Independent laboratory results have shown two agricultural disinfectants produced by Neogen Corporation are effective against Porcine Epidemic Diarrhea virus (PEDv).
The independent study showed that DC&R Disinfectant and BioSentry BioPhene Disinfectant demonstrated “complete inactivation” of the PEDv organism when tested in accordance with current “Good Laboratory Practice” protocols commonly used to evaluate disinfectants. The study’s test results meet the U.S. Environmental Protection Agency’s (EPA) criteria for a virucidal label claim. The label claim is now pending the agency’s approval.
“While the results were expected, the independent validation of the efficacy shown by our disinfectants to kill, or inactivate, the porcine epidemic diarrhea virus should further strengthen producers’ confidence in their use against the virus,” said Terri Morrical, Neogen’s vice president of Animal Safety. “It is estimated that seven million baby pigs have been lost to the virus in the United States. This validation of the effectiveness of our disinfectants comes at a critical time for the swine industry.”
PEDv can devastate a population of nursing pigs, with mortality approaching 100 percent, and can significantly impact the performance of adult pigs. The virus is not transmissible to humans and does not affect food safety. However, it is estimated the disease will cut pork production as much as 7 percent. This reduction is already becoming evident in pork prices.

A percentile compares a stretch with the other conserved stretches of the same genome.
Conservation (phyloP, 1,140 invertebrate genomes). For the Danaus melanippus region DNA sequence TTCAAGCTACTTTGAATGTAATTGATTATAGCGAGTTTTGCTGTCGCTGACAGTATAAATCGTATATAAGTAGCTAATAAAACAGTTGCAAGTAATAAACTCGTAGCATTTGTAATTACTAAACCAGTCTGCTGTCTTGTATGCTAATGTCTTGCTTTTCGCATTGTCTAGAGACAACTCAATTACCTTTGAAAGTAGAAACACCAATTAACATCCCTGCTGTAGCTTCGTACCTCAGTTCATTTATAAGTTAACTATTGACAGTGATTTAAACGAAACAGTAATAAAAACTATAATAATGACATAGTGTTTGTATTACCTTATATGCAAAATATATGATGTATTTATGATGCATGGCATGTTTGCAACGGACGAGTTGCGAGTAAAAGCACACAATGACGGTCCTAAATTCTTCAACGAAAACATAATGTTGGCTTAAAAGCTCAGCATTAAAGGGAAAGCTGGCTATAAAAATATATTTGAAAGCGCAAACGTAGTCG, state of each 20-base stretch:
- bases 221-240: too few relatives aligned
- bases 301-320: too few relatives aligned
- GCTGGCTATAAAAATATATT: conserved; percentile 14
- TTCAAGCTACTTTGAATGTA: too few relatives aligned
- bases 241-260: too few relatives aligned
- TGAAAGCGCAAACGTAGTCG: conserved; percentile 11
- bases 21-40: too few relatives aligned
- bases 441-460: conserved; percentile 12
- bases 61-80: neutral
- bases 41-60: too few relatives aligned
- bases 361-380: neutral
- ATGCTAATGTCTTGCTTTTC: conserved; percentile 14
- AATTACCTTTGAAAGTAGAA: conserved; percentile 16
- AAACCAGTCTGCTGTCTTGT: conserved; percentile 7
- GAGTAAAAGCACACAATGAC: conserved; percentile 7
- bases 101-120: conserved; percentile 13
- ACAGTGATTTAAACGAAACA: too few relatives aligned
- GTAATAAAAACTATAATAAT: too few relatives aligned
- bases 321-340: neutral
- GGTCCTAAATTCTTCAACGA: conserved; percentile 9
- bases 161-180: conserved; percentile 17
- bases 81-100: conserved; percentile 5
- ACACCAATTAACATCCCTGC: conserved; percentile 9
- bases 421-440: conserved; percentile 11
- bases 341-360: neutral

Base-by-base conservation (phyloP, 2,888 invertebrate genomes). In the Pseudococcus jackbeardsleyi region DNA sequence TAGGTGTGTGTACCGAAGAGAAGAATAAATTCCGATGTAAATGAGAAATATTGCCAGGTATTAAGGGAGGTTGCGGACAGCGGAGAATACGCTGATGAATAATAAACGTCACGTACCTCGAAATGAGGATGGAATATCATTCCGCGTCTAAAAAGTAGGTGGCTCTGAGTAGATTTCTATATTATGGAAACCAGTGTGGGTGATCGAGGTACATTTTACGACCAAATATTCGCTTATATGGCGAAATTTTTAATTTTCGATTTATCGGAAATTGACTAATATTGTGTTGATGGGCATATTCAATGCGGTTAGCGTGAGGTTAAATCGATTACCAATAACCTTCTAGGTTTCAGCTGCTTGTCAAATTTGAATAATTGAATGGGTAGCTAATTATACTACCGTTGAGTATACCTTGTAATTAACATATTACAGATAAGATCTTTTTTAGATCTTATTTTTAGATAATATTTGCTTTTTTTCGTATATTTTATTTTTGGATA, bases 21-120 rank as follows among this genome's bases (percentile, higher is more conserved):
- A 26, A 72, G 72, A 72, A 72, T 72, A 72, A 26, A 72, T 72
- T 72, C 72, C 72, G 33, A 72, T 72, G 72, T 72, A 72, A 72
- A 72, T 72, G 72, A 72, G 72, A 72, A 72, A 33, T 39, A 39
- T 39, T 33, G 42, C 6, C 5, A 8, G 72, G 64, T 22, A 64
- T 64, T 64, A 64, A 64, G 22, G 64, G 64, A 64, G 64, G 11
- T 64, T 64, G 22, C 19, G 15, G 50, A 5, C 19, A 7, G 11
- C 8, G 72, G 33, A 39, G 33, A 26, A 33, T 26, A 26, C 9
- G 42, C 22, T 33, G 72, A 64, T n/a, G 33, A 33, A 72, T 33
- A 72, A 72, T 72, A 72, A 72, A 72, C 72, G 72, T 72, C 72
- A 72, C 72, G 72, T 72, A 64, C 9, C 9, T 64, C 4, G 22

The disinfectants shown to be effective against PEDv in the study are:
- DC&R Disinfectant, EPA Reg. No. 61282-59, is a unique vapor phase disinfectant with a neutral pH that is non-corrosive.
- BioSentry BioPhene Disinfectant, EPA Reg. No. 61282-53, is a phenolic derivative disinfectant that is effective on hard surfaces, and other areas where organic load may be an issue in and around farm premises.
PEDv was first reported in the United Kingdom in 1971, and has since been found in several other countries in Europe and Asia. Pigs infected with PEDv, which is transmitted through a fecal-oral route, via fomites in the pigs’ environment (e.g., boots, brushes, buckets, etc.), or by other methods, may show varying symptoms, including diarrhea, vomiting and dehydration. Recovery, when possible, can take a week to 10 days. For more information, contact Neogen at 859/254-1221.